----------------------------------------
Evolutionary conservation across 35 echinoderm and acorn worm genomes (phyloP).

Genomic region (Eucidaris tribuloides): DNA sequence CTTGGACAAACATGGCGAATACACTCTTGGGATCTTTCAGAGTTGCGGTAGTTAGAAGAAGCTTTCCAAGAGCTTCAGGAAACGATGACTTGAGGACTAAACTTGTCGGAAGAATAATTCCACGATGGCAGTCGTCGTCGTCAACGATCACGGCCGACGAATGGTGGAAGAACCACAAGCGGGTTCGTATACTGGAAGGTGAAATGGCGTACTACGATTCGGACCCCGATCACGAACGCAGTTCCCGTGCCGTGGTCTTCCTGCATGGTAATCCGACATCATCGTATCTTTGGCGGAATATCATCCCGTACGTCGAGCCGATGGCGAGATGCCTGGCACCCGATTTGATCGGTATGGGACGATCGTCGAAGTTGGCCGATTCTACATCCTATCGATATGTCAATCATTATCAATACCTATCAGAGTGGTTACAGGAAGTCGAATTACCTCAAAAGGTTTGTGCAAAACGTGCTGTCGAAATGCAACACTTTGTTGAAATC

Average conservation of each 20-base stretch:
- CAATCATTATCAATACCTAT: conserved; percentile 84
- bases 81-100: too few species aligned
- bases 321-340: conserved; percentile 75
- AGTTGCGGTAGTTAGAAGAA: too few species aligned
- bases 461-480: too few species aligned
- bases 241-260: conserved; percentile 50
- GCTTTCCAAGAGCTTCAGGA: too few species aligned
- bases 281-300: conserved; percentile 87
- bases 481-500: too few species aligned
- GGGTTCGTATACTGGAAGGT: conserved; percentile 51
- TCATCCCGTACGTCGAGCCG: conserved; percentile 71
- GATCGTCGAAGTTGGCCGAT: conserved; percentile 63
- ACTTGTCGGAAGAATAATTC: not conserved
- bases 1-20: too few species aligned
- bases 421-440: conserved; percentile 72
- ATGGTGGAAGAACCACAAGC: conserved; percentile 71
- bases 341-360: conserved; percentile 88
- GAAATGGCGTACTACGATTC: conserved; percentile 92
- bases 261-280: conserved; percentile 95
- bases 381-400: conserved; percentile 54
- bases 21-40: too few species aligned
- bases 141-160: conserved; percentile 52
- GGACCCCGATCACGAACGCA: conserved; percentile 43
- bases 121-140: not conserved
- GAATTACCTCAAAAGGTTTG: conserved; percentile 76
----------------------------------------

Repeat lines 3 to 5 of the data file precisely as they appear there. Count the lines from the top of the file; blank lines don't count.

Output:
Average conservation of each 20-base stretch:
- CAATCATTATCAATACCTAT: conserved; percentile 84
- bases 81-100: too few species aligned